Notes on Expatriatism
It was his enthusiasm that gave him away. His accent had pricked my ears minutes before and the wheels in my head started to click with recognition, but it was the jaunty way he ran to get a customer a pack of tissues that sealed the deal.
"You are American." I said with a knowing smile as I reached the checkout desk he manned.
"Where are you from?" I replied. He started to run his fingers through his hair and look around.
"I'm from the Midwest. Its a state called Missouri. You've probably never heard of it." He had the same look I am sure I get on my face as I wait for a Brit to tell me they'd been to Florida/Las Vegas/New York/California.
I laughed. "I'm from Iowa."
"You are? I never would have guessed. You don't have much of an accent."
We chatted for a few minutes, each laying out the tangled map of what brought us to this small town in the Hillfoots of Scotland. He rang my soya milk and bread through the till. I paid. We said our goodbyes and I walked back up the hill to my house and wondered...
Are you still American if other Americans don't recognise your accent? It has faded to a point where I am asked as often in Iowa as I am here, "Where are you from?" My accent may no longer be the clear American it used to be, it isn't of the Hillfoots either. Maybe its wrong to mourn the loss of something so small, but now when I speak, here or there, I am always the Other.
Are you still American if you no longer feel American? I don't feel British, but I do feel like I belong here. I like things--trains and busses, butchers and haggis, strong coffee and rolled "rrrrrrrrrr"s. I feel at home here, even if its not "home". When we found out I was pregnant with Theo and imagined some sort of terrible car crash of chaos that we assumed would follow the 2 children one year apart, we looked at moving back to Iowa. We saw the things I love about the place: sweet corn at the side of the road, red-winged blackbirds, fields that stretch on forever and my crazy family. But we ultimately dismissed it because, quite simply, we don't fit there...no matter how much I miss my family. I have been gone too long. Something has altered in a way that means I can never be fully American in the same way again.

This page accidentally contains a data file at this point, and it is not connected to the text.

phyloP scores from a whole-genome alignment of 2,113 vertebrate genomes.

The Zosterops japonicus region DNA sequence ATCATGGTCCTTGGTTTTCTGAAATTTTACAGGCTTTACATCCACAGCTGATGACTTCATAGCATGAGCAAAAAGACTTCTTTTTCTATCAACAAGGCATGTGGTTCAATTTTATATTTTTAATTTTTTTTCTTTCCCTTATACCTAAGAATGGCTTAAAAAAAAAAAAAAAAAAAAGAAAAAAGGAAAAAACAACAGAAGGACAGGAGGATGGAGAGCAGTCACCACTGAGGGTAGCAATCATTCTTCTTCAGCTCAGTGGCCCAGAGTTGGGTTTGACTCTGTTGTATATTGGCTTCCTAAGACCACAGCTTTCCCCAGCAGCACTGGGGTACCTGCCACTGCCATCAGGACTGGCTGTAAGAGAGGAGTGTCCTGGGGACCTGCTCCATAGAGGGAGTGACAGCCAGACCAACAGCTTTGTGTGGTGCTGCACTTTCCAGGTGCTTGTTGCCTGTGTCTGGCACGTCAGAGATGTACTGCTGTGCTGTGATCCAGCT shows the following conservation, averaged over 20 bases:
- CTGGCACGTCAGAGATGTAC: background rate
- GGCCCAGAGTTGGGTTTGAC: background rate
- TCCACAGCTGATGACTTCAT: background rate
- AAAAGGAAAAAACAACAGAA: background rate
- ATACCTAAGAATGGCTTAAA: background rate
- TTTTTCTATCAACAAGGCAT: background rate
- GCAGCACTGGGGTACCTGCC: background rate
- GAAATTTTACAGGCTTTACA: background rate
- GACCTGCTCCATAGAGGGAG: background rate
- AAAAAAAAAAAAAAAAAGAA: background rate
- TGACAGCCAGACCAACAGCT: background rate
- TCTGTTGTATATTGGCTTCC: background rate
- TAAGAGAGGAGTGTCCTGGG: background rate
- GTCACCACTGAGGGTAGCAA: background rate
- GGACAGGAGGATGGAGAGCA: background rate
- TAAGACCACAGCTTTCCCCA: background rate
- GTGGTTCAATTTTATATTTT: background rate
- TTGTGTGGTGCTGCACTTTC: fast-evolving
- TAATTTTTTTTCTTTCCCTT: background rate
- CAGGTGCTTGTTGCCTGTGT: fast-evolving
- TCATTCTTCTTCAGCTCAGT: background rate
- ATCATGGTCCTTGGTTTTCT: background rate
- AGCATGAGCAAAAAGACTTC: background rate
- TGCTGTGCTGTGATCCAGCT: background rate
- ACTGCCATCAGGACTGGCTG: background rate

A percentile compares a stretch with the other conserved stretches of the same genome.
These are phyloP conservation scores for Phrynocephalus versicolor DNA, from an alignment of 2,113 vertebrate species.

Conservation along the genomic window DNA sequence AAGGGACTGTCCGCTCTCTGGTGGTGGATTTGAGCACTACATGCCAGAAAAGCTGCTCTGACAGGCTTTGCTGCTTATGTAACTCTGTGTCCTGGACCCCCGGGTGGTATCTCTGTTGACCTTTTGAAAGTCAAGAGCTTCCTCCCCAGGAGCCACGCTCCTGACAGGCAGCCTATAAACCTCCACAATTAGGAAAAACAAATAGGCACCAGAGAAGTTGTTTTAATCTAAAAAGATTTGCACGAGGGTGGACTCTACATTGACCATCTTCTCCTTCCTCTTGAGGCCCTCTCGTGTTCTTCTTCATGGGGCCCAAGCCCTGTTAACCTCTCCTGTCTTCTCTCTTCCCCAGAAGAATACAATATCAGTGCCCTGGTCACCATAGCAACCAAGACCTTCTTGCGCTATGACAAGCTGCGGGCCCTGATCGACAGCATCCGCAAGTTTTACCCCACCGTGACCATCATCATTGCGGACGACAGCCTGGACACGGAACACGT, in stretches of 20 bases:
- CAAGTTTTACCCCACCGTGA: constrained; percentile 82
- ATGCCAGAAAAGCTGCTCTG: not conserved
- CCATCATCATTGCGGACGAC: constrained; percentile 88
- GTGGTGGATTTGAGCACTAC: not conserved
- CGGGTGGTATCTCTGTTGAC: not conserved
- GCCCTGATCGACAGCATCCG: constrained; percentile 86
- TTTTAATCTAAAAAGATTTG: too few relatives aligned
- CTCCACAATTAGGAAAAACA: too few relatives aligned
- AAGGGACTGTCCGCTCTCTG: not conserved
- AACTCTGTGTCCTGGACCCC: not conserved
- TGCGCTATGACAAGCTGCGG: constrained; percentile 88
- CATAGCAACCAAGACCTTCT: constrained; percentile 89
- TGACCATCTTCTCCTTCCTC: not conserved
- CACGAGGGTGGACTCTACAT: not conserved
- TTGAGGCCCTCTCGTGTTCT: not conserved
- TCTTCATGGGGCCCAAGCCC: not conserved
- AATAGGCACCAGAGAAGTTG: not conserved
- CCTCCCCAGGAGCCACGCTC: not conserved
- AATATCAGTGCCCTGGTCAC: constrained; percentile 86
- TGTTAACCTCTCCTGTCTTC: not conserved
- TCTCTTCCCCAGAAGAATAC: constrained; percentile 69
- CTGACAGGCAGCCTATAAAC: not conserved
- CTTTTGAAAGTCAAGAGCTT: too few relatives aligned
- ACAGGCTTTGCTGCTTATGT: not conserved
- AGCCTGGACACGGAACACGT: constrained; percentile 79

My own confusion aside, by all governmental standards I am still American. I don't have a British passport and until I get one, I only have permission to stay...a permission that could be revoked. The financial outlay for becoming British is one we can not make, so for now I remain a guest of the Queen.
Of course, my children are both, entering each country on a different passport. Ellis talks about his American family as much as his British one. We are fortunate to be able to give them roots in both places and can only hope it will strengthen their identity. With all of my heart, I hope they never feel the sense of rootlessness that I do.
As for me I guess I inhabit somewhere in the Mid-Atlantic, like my accent neither here nor there, but somewhere in between. I will continue to take a greater interest in my local life and place, grounding us here. But we will also continue to honor the American side...make and eat Pumpkin Pie, give thanks on the last Thursday in November and celebrate the 4th of July (though maybe not with the same enthusiasm as the previous 2 years ;).
Just as I was about to post this, I saw this quote on a friend's facebook status:
"I think all people who migrate feel a sense of loss," she says. "It puts you in a vulnerable position; you don't know the language and you don't have a home. Migration is cruel - forever belonging nowhere."
yes, indeed. Maybe not as epic, but yes.